I stand with Lummi Nation in opposition to the Gateway Pacific Terminal. I am repeating myself, I know. When I contemplated writing this letter I felt driven to write, I had the hardest time. What can I say that is new? What can I say that won’t be going over what I and so many others have said before?
But I know that it’s not so much about saying something new. Or even different words. It’s, at times, a painfully exhausting thought to have to repeat the message again and not have it understood. Saying these lands and waters are sacred. They are ours. They must be protected. We have to have water. We have to have food. We have to have spirit, education, and a way of life that tells us how to access and value these.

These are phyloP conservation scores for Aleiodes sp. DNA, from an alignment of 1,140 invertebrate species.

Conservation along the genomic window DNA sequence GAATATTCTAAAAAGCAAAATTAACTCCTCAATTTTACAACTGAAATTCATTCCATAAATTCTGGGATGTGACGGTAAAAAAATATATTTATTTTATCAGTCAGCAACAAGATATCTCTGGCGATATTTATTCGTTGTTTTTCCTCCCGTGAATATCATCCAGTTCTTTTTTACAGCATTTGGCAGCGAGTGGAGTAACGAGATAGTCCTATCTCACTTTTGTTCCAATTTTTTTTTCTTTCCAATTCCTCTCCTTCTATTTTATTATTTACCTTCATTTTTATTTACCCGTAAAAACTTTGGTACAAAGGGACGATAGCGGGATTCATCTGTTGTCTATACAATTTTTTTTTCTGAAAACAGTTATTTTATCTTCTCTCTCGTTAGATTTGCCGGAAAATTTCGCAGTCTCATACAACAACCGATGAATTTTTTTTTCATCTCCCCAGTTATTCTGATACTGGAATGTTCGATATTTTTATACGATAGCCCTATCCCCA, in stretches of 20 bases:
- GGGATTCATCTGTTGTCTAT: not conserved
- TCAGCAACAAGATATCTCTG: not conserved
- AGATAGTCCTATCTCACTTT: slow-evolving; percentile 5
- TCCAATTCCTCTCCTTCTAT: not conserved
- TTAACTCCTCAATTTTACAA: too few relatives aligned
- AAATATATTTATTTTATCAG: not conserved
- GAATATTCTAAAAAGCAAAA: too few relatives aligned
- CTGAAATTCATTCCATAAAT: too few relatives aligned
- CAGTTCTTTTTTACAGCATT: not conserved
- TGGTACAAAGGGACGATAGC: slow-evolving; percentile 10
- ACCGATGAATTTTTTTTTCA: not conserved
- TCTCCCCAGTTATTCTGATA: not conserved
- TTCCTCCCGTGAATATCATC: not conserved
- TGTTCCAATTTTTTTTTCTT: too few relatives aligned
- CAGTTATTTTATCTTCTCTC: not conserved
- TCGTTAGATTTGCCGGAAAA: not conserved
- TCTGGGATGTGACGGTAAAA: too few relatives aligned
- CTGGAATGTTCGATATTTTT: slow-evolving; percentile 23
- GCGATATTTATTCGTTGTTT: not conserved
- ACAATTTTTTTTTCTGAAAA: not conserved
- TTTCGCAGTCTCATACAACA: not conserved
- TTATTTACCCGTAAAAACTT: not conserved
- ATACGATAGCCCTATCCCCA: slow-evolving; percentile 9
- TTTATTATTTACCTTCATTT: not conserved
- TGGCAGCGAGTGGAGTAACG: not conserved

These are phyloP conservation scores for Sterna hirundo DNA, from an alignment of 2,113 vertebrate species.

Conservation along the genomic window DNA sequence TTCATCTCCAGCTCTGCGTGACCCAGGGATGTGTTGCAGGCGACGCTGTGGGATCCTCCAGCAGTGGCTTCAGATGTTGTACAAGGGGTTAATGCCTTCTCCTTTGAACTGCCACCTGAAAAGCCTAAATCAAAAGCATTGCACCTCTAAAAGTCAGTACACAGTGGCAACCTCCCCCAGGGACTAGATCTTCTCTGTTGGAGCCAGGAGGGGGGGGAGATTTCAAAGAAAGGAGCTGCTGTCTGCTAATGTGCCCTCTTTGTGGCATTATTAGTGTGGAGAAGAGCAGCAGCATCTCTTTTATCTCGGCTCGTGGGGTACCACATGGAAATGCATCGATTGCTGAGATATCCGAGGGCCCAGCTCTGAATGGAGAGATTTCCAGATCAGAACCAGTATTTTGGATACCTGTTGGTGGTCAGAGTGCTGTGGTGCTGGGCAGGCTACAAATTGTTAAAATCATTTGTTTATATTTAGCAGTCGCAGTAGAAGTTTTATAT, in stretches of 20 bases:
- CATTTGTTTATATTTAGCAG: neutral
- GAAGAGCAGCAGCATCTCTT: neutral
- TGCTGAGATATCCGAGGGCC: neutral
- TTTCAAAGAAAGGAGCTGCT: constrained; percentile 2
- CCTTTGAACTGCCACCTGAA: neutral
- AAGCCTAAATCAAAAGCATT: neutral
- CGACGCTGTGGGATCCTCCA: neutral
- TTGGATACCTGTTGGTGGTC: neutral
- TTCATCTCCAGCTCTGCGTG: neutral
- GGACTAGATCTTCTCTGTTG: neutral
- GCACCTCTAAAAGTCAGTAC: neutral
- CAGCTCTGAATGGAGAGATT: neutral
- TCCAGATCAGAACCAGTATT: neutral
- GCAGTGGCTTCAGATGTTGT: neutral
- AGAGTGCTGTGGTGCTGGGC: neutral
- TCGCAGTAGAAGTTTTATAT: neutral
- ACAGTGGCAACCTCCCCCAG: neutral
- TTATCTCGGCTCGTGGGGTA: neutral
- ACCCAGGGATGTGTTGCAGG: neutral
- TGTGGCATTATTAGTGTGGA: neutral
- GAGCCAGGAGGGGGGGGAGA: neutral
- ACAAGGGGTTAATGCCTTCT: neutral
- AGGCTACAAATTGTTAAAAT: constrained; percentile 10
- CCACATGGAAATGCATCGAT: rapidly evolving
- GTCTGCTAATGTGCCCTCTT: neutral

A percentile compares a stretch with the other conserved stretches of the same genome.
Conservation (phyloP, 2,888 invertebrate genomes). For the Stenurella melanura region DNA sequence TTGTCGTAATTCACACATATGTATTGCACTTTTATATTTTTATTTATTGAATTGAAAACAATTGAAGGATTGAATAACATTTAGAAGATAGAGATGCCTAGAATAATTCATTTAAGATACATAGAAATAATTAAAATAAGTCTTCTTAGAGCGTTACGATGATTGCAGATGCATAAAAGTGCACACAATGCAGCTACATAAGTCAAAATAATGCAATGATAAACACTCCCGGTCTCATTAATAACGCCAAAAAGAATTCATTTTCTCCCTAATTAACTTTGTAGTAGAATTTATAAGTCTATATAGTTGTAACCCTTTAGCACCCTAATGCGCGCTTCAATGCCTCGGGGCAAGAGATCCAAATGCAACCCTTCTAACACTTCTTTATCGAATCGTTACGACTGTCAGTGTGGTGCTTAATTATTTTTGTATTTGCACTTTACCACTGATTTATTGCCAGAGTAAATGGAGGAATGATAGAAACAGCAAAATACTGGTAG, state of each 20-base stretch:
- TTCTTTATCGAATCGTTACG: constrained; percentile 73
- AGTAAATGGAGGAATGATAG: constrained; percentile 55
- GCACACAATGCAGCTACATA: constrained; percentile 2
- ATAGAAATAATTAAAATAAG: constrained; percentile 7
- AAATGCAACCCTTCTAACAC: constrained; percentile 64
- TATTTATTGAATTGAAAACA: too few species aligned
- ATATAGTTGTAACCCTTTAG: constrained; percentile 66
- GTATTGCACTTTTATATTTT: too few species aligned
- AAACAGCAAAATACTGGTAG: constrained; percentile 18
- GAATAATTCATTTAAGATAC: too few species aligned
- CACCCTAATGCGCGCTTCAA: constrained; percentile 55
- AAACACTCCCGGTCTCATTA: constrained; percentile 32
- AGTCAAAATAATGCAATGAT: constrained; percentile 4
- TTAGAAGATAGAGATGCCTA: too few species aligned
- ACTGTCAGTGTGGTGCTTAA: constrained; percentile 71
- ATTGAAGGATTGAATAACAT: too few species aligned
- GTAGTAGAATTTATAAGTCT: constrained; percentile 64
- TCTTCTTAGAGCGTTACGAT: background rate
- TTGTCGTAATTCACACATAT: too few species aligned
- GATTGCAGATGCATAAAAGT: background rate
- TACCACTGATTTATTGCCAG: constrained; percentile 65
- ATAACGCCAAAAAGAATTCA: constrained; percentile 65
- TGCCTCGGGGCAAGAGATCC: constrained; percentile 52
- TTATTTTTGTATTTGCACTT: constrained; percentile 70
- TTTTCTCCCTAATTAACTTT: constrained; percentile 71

On Jan. 5, 2015, Lummi Nation said this once again to the U.S. Army Corps of Engineers. They used some new words, asked for specific actions, yet the message is the same. As I am waiting to hear whether the Army Corps responds by honoring Lummi Nation’s treaty rights, I ask the question indigenous people have been repeating for so many decades: What about those promises?
So I realize that the message does repeat, it becomes a chant, a drum beat, a heart beat. I stand with Lummi Nation in opposition to the Gateway Pacific Terminal. Sacred waters and lands that are ours must be protected: no water, no food equals no life.